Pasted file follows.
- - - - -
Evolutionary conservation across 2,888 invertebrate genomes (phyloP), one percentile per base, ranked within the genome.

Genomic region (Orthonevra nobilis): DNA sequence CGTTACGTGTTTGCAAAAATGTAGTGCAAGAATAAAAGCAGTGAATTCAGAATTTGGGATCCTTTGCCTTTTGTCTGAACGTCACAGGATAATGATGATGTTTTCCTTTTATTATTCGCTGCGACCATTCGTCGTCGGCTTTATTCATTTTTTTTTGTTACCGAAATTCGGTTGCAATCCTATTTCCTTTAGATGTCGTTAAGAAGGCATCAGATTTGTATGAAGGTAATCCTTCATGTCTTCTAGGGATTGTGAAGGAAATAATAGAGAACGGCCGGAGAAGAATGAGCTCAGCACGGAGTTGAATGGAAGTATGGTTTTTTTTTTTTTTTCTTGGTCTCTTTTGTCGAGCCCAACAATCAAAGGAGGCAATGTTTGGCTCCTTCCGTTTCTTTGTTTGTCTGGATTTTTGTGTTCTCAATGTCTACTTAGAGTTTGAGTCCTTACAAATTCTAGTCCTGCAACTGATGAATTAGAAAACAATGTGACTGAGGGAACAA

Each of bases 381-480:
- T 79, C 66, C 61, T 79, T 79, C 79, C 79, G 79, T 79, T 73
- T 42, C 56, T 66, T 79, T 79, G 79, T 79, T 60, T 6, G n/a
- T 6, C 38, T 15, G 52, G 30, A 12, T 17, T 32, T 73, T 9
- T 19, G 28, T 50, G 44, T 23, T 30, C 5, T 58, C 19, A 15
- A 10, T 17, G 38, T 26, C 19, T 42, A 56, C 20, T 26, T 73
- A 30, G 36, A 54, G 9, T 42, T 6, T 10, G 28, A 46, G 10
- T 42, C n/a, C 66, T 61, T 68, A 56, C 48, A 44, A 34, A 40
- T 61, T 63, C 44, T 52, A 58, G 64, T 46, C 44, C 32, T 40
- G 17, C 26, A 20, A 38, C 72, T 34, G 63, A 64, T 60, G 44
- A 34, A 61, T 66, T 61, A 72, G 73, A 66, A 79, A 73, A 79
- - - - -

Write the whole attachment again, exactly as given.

Evolutionary conservation across 2,888 invertebrate genomes (phyloP), one percentile per base, ranked within the genome.

Genomic region (Orthonevra nobilis): DNA sequence CGTTACGTGTTTGCAAAAATGTAGTGCAAGAATAAAAGCAGTGAATTCAGAATTTGGGATCCTTTGCCTTTTGTCTGAACGTCACAGGATAATGATGATGTTTTCCTTTTATTATTCGCTGCGACCATTCGTCGTCGGCTTTATTCATTTTTTTTTGTTACCGAAATTCGGTTGCAATCCTATTTCCTTTAGATGTCGTTAAGAAGGCATCAGATTTGTATGAAGGTAATCCTTCATGTCTTCTAGGGATTGTGAAGGAAATAATAGAGAACGGCCGGAGAAGAATGAGCTCAGCACGGAGTTGAATGGAAGTATGGTTTTTTTTTTTTTTTCTTGGTCTCTTTTGTCGAGCCCAACAATCAAAGGAGGCAATGTTTGGCTCCTTCCGTTTCTTTGTTTGTCTGGATTTTTGTGTTCTCAATGTCTACTTAGAGTTTGAGTCCTTACAAATTCTAGTCCTGCAACTGATGAATTAGAAAACAATGTGACTGAGGGAACAA

Each of bases 381-480:
- T 79, C 66, C 61, T 79, T 79, C 79, C 79, G 79, T 79, T 73
- T 42, C 56, T 66, T 79, T 79, G 79, T 79, T 60, T 6, G n/a
- T 6, C 38, T 15, G 52, G 30, A 12, T 17, T 32, T 73, T 9
- T 19, G 28, T 50, G 44, T 23, T 30, C 5, T 58, C 19, A 15
- A 10, T 17, G 38, T 26, C 19, T 42, A 56, C 20, T 26, T 73
- A 30, G 36, A 54, G 9, T 42, T 6, T 10, G 28, A 46, G 10
- T 42, C n/a, C 66, T 61, T 68, A 56, C 48, A 44, A 34, A 40
- T 61, T 63, C 44, T 52, A 58, G 64, T 46, C 44, C 32, T 40
- G 17, C 26, A 20, A 38, C 72, T 34, G 63, A 64, T 60, G 44
- A 34, A 61, T 66, T 61, A 72, G 73, A 66, A 79, A 73, A 79